This incident occurs in the very first chapter of this excellent book, as Gallien gives Chris a ride in his car to where Chris leaves him to walk off into the wilds of Alaska by himself. Gallien never knew this at the time, but he was the last person to see Chris McCandless alive before his self-imposed isolation and then death in the Alaskan wilderness. However, when Gallien and Chris talk during the ride that he gives him, it is clear that Gallien does not think that Chris is some naive youngster who has no idea of how to survive by himself. Note what we are told about their conversation:
It was a two-hour drive from Fairbanks to the edge of Denali Park. The more they talked, the less Alex struck Gallien as a nutcase. He was congenial and seemed well educated. He peppered Gallien with thoughtful questions about the kind of small game that live in teh country, the kinds of berries he could eat--"that kind of thing."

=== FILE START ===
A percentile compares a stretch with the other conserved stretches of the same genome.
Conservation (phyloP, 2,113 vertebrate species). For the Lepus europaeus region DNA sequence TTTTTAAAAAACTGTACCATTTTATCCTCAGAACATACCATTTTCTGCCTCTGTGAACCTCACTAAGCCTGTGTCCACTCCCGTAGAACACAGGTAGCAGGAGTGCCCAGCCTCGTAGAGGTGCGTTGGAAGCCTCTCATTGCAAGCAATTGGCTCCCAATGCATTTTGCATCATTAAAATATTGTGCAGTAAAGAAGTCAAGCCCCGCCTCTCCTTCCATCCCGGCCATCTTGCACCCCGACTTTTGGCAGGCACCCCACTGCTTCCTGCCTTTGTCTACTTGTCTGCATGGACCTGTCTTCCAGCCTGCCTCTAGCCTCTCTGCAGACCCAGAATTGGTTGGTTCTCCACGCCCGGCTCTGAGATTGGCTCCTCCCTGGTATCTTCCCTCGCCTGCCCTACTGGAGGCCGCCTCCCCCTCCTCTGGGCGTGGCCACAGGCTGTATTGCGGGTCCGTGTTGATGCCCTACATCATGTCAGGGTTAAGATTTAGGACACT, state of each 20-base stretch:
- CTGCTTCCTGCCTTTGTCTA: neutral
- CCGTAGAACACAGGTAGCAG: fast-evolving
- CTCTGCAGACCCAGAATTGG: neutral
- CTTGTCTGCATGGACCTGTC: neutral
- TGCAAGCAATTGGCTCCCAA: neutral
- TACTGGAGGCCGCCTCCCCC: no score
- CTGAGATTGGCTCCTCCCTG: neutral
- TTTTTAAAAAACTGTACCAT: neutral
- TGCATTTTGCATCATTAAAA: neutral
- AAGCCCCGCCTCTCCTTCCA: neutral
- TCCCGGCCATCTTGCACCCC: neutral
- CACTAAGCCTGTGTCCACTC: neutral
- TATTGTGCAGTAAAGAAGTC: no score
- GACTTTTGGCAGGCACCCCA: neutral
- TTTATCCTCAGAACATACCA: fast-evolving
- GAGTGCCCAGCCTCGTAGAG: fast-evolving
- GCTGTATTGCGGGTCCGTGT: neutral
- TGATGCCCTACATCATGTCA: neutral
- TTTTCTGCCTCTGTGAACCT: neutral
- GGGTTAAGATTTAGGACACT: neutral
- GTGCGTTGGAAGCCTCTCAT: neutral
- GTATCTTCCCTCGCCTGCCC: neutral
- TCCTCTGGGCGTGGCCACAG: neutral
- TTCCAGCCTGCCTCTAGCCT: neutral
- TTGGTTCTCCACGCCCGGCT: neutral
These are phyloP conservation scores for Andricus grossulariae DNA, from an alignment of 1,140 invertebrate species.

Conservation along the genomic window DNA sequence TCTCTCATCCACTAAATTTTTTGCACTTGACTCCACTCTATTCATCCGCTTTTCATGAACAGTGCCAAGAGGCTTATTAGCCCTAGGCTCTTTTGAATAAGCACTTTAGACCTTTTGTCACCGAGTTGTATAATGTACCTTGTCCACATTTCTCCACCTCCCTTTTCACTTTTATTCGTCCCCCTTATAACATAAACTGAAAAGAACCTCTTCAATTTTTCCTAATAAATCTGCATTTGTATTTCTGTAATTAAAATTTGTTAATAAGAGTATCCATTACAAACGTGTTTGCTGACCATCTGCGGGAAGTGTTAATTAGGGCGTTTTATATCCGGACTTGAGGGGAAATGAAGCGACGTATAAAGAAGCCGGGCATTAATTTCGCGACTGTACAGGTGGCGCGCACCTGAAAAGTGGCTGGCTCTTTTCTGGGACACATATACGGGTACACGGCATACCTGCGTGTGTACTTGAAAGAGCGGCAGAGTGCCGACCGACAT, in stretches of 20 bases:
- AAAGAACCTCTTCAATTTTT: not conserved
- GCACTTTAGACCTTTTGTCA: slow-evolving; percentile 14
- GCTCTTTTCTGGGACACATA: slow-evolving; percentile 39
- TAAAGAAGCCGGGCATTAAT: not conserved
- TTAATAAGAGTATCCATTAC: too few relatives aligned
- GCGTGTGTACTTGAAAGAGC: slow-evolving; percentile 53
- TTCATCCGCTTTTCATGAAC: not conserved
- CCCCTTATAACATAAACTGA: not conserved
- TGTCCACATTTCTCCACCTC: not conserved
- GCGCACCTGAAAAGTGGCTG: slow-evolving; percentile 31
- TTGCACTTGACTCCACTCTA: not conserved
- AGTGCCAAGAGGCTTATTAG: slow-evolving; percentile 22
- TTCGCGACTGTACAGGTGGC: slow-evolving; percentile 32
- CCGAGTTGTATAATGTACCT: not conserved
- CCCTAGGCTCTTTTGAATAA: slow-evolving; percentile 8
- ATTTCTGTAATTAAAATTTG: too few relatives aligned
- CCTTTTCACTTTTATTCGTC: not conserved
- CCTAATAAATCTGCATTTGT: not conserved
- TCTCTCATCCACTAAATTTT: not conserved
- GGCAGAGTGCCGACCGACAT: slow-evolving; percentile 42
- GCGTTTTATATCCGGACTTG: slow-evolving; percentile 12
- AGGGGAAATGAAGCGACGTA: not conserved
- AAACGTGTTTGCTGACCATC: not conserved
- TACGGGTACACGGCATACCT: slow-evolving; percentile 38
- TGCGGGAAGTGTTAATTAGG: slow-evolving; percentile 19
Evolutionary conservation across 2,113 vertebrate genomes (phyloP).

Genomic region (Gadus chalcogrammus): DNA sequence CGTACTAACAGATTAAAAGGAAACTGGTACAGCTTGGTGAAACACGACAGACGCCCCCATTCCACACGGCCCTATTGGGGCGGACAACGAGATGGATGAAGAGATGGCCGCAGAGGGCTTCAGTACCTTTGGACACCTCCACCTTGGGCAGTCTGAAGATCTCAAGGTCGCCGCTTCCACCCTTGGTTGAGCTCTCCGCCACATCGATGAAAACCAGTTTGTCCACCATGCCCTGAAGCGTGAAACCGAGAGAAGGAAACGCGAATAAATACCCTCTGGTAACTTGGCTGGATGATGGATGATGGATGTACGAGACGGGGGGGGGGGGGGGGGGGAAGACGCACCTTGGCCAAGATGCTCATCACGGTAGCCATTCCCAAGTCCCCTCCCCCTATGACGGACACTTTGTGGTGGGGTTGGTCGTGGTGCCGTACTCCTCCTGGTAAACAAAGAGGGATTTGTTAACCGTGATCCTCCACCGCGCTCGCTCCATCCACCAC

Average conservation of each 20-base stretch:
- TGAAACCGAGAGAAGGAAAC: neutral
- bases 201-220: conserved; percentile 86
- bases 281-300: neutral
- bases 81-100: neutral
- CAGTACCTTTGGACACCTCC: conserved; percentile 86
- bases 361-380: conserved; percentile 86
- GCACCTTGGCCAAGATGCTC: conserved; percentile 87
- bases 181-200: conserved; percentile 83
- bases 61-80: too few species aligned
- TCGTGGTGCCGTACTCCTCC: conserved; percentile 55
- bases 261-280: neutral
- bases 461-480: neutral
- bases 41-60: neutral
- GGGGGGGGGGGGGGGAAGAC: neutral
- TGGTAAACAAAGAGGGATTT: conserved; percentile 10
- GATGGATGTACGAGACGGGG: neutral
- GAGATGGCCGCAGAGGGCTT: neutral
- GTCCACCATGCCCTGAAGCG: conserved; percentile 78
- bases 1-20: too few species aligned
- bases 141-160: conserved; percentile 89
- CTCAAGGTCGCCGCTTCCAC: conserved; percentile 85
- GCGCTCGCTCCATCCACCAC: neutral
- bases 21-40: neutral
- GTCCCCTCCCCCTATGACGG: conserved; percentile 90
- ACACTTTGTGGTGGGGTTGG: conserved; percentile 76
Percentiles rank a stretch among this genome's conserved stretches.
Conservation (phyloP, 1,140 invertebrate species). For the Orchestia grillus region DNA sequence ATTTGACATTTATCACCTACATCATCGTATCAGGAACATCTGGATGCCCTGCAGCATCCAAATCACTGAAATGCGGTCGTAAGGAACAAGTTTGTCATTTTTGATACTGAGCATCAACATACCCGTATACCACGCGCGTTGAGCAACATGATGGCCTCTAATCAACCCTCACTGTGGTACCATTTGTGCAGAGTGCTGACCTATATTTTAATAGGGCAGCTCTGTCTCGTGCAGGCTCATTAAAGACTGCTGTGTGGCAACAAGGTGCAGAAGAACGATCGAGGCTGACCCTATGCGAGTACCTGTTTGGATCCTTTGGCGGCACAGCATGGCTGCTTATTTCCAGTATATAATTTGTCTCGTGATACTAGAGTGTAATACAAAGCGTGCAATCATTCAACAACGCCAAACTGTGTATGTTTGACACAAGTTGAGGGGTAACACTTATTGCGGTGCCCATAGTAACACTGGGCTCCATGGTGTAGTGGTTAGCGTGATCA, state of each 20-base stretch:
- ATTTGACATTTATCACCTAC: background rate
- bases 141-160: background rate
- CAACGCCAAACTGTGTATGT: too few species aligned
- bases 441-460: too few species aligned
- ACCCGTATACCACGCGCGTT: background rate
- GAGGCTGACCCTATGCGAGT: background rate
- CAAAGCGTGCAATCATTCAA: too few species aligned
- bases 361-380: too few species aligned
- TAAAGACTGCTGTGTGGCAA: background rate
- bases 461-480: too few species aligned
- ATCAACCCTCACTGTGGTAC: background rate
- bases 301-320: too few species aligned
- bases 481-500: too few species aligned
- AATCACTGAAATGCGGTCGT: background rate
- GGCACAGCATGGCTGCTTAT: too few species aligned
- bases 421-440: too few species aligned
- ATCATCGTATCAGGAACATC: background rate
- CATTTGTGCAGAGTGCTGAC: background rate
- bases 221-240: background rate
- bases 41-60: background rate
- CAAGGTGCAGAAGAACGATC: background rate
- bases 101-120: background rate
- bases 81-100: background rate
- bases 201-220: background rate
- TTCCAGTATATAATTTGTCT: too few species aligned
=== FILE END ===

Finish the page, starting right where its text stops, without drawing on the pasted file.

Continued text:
The importance of this quote then helps to set up the dilemma that dominates this book. Chris McCandless, in so many ways, appears to be just another wacko wanting to live out his Jack London fantasies. Yet at the same time, such intelligence and knowledge about local berries and wildlife means that we can't just dismiss him as such, which leads to the quest of the novel to try and work out why he did what he did.